Personal Essay: Two Perspectives on One Incident

By Christian Boechler

Humor takes on many different perspectives from a variety of people. A practical joke to one person may be very cruel to another. It is all about the connections and relationships a particular person holds with another person or culture that determine if something is funny or cruel. Ironically, the funniest time in my own life was just that, hilarious to me and devastating to my mother.

The sun shined bright and illuminated my breath on that chilly morning in November. I was twelve and it was the day after Thanksgiving. Everybody was running high with spirits in the Boechler household. Weather permitting, we have a family tradition to always put up our Christmas lights the morning after Thanksgiving. Our house has a large covered patio that shelters a rejuvenating hot tub. You could call it my mom’s happy place, outside in freezing temperatures relaxing in hot water, shielded from the elements. She could spend the entire day in there playing “Words with Friends” on her iPhone! If we ever have a morning free from activities, she usually spends some time in the hot tub. Now, it’s important to realize that this was a time in my life where one coat defined who I was. It was very distinguishable in a crowd, bright red with “Centsers” embroidered on the back and “C. Boechler” on the front. It was my team coat from baseball the previous spring.

Upon ascending to the roof that morning, an old mummy mannequin caught my eye in the garage. I don’t think it made the cut that year to be displayed in the yard for Halloween. It sat looking lonely, perched on a lower shelf, waiting for me to seize. I placed the ladder against the house and finished unstringing all the lights. Wrapped tightly in my red coat and black beanie hat I started to climb, lights and extension cords in one hand and mummy in the other.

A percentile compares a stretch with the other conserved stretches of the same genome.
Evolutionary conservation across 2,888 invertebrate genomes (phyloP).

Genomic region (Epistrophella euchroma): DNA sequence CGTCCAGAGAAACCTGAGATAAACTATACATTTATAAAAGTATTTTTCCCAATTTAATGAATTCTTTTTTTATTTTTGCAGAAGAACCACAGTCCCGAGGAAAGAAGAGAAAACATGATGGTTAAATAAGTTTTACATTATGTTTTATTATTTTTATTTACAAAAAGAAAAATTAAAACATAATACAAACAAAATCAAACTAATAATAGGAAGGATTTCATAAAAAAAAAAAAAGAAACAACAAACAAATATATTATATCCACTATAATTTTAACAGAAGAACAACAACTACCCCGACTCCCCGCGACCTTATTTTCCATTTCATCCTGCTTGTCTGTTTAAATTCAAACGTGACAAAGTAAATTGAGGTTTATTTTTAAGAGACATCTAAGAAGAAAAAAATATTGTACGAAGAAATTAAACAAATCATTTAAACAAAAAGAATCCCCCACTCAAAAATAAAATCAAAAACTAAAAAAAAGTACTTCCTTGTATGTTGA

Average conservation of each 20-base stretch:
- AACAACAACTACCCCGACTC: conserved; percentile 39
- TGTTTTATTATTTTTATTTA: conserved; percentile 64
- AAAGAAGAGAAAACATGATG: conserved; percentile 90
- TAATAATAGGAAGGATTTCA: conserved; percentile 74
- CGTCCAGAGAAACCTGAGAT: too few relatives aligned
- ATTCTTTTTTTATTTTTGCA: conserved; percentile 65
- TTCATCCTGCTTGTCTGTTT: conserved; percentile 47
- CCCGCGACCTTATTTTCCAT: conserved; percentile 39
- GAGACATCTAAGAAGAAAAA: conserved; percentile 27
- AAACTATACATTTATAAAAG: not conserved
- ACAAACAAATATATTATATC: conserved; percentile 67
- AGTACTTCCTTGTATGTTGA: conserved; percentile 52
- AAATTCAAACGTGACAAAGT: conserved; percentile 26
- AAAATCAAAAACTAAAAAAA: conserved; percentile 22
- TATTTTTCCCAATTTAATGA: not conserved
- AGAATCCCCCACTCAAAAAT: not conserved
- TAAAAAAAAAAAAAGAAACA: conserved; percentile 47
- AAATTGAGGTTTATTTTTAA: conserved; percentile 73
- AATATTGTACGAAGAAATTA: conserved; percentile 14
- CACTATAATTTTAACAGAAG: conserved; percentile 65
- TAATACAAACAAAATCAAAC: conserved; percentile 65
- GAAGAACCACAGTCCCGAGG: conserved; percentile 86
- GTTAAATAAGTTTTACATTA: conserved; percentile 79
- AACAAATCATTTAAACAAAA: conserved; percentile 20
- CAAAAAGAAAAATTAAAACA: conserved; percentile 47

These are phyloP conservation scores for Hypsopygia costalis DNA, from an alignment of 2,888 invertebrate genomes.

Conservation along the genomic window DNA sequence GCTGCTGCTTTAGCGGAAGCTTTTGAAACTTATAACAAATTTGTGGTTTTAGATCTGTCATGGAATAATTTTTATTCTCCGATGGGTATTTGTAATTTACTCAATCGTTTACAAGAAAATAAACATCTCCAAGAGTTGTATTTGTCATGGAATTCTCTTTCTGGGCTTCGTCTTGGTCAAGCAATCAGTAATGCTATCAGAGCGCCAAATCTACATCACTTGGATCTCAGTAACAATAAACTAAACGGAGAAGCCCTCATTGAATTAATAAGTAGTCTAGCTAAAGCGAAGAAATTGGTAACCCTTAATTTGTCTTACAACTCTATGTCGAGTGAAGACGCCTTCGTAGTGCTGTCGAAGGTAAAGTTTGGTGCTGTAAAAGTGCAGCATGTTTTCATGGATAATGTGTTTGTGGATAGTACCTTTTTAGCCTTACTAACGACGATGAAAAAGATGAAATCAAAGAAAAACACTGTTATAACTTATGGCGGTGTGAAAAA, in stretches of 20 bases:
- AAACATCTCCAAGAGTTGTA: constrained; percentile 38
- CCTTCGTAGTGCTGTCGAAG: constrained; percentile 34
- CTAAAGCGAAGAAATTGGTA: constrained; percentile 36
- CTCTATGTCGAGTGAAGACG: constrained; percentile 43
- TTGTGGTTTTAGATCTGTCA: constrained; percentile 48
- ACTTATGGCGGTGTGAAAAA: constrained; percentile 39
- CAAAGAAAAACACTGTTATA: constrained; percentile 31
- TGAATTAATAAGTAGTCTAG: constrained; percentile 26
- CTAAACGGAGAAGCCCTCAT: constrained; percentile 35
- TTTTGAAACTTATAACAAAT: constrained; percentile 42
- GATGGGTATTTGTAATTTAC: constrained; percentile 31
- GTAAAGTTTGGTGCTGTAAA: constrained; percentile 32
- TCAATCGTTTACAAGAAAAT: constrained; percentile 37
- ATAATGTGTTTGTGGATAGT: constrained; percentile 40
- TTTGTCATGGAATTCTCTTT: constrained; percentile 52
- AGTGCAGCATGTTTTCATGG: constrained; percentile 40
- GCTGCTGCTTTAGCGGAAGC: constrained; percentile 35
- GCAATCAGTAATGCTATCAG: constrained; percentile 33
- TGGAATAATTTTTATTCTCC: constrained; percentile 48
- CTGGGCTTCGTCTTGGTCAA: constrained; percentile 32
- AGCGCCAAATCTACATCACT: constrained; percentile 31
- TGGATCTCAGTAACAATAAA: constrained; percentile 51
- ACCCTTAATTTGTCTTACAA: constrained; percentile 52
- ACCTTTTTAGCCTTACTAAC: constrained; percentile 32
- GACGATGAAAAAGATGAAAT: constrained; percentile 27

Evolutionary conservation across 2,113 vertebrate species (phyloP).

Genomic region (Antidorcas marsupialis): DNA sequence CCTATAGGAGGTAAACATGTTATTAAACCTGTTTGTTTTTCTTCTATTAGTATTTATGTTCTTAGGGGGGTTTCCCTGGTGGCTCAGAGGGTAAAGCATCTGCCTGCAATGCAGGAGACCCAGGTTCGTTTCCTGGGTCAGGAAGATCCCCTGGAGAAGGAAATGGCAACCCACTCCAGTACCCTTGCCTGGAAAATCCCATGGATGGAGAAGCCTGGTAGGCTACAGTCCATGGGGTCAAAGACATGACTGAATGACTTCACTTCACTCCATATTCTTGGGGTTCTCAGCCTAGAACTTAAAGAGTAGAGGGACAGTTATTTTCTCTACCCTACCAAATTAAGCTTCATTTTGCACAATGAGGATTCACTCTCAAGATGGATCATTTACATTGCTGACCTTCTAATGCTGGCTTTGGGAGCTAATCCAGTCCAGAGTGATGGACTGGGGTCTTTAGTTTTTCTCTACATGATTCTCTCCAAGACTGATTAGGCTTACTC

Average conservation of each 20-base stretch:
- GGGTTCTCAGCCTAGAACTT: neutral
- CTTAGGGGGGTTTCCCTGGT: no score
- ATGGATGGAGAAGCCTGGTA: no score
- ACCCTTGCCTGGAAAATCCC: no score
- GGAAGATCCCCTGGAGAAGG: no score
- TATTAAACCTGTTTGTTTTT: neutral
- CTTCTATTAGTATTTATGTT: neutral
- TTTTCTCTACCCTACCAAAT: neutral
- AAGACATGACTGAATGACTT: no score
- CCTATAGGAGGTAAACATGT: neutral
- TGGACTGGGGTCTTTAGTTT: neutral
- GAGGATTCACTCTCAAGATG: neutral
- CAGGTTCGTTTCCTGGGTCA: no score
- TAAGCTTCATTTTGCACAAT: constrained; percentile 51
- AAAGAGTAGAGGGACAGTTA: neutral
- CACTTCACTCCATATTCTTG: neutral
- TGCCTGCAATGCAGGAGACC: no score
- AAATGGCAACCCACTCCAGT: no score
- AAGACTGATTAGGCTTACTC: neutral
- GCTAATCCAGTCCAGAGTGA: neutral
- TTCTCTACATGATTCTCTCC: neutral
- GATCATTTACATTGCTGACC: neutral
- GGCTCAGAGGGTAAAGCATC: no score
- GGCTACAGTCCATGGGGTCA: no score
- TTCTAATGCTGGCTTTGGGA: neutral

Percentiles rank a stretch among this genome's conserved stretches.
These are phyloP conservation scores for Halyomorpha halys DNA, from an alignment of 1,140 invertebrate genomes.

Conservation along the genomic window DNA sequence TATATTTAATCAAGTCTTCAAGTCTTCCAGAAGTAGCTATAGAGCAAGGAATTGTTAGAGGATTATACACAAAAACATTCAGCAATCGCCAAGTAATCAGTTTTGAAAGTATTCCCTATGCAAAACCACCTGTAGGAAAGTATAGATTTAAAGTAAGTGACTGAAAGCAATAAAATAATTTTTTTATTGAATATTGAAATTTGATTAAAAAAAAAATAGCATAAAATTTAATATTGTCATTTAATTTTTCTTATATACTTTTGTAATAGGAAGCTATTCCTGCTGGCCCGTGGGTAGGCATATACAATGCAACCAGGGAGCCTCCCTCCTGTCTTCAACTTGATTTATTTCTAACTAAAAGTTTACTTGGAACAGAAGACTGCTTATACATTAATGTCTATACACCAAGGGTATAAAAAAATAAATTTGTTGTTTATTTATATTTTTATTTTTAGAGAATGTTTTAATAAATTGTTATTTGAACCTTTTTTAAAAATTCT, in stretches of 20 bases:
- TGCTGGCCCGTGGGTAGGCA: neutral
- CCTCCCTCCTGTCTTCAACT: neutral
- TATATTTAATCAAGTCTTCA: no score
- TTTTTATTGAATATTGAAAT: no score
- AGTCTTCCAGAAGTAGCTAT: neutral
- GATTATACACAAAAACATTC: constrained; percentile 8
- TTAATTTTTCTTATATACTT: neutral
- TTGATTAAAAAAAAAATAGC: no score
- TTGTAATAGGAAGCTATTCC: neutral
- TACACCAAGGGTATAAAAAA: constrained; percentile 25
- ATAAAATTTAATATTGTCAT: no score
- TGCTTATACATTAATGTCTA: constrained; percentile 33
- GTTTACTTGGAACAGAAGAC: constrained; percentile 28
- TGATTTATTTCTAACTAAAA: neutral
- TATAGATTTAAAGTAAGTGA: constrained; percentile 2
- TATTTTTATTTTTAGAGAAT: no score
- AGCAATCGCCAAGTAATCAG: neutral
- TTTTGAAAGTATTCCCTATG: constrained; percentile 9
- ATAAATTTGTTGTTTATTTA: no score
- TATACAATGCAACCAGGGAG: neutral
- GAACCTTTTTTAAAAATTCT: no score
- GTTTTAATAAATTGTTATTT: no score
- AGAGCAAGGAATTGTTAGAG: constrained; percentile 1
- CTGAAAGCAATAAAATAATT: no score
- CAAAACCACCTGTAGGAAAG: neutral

I was on the roof for approximately twenty minutes when I heard the sliding door open and shut. Then came the whack of the hot tub cover being folded back. I knew my mom had stepped outside into the hot tub. My plan was immediately set in motion. I unbuttoned my coat and wrapped it around the mummy. Then I slid an old pair of sweat pants over the mummy’s stick that would normally support it upright in the ground. Lastly, I slid my black beanie low on the mummy’s head. I went high up on the roof and started running towards the part of the roof that covers the hot tub patio. I made sure my footsteps seemed out of control and very loud so my mother below would surely hear. With a terrifying scream I launched the mummy disguised as myself over the edge. My mom shrieked my name as she emerged half naked into the snow to rescue my lifeless body. She was frantic as she raced to the scene of the surely injured Christian. As soon as she neared the mummy she realized it was a fraud. Her gaze shifted to the roof to see me grinning ear to ear. By now she was sobbing and headed indoors. When I got off the roof and into the house both my parents were crying, my mom from thinking it was me who took the death dive, and my dad from laughing so hard.

If my experience held one moral it would be this: mother’s perspectives of humor don’t always match their son’s.

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